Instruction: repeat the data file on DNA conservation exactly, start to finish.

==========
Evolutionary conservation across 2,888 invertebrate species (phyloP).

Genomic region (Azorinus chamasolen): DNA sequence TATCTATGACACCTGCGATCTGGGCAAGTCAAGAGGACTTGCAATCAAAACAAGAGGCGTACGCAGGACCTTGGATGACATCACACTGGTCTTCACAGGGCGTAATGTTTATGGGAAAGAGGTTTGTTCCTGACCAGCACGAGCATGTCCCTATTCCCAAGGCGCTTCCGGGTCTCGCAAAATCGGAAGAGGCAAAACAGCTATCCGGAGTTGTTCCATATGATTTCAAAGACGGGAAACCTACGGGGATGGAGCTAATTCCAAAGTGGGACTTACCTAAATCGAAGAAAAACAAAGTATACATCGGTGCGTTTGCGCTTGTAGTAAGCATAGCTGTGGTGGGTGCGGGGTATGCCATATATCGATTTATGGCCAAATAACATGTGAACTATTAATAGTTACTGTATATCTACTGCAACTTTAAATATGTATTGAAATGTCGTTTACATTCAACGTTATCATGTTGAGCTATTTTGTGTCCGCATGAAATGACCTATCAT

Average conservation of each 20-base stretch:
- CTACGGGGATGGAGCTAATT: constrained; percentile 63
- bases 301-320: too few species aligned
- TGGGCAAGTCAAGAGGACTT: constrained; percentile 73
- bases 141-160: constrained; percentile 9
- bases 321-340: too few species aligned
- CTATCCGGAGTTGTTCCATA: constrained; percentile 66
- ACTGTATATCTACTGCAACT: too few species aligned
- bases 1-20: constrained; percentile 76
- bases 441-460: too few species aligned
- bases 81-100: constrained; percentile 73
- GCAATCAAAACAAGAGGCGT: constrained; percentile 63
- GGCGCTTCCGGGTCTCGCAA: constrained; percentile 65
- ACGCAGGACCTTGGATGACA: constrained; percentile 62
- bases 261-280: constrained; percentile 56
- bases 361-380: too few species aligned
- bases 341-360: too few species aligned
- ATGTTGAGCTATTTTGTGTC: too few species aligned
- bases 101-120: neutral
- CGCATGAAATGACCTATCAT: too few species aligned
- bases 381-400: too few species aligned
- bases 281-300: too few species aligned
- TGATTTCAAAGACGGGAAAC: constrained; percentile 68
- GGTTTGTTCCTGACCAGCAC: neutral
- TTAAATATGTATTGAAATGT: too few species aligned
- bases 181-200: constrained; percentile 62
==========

Evolutionary conservation across 2,888 invertebrate species (phyloP).

Genomic region (Azorinus chamasolen): DNA sequence TATCTATGACACCTGCGATCTGGGCAAGTCAAGAGGACTTGCAATCAAAACAAGAGGCGTACGCAGGACCTTGGATGACATCACACTGGTCTTCACAGGGCGTAATGTTTATGGGAAAGAGGTTTGTTCCTGACCAGCACGAGCATGTCCCTATTCCCAAGGCGCTTCCGGGTCTCGCAAAATCGGAAGAGGCAAAACAGCTATCCGGAGTTGTTCCATATGATTTCAAAGACGGGAAACCTACGGGGATGGAGCTAATTCCAAAGTGGGACTTACCTAAATCGAAGAAAAACAAAGTATACATCGGTGCGTTTGCGCTTGTAGTAAGCATAGCTGTGGTGGGTGCGGGGTATGCCATATATCGATTTATGGCCAAATAACATGTGAACTATTAATAGTTACTGTATATCTACTGCAACTTTAAATATGTATTGAAATGTCGTTTACATTCAACGTTATCATGTTGAGCTATTTTGTGTCCGCATGAAATGACCTATCAT

Average conservation of each 20-base stretch:
- CTACGGGGATGGAGCTAATT: constrained; percentile 63
- bases 301-320: too few species aligned
- TGGGCAAGTCAAGAGGACTT: constrained; percentile 73
- bases 141-160: constrained; percentile 9
- bases 321-340: too few species aligned
- CTATCCGGAGTTGTTCCATA: constrained; percentile 66
- ACTGTATATCTACTGCAACT: too few species aligned
- bases 1-20: constrained; percentile 76
- bases 441-460: too few species aligned
- bases 81-100: constrained; percentile 73
- GCAATCAAAACAAGAGGCGT: constrained; percentile 63
- GGCGCTTCCGGGTCTCGCAA: constrained; percentile 65
- ACGCAGGACCTTGGATGACA: constrained; percentile 62
- bases 261-280: constrained; percentile 56
- bases 361-380: too few species aligned
- bases 341-360: too few species aligned
- ATGTTGAGCTATTTTGTGTC: too few species aligned
- bases 101-120: neutral
- CGCATGAAATGACCTATCAT: too few species aligned
- bases 381-400: too few species aligned
- bases 281-300: too few species aligned
- TGATTTCAAAGACGGGAAAC: constrained; percentile 68
- GGTTTGTTCCTGACCAGCAC: neutral
- TTAAATATGTATTGAAATGT: too few species aligned
- bases 181-200: constrained; percentile 62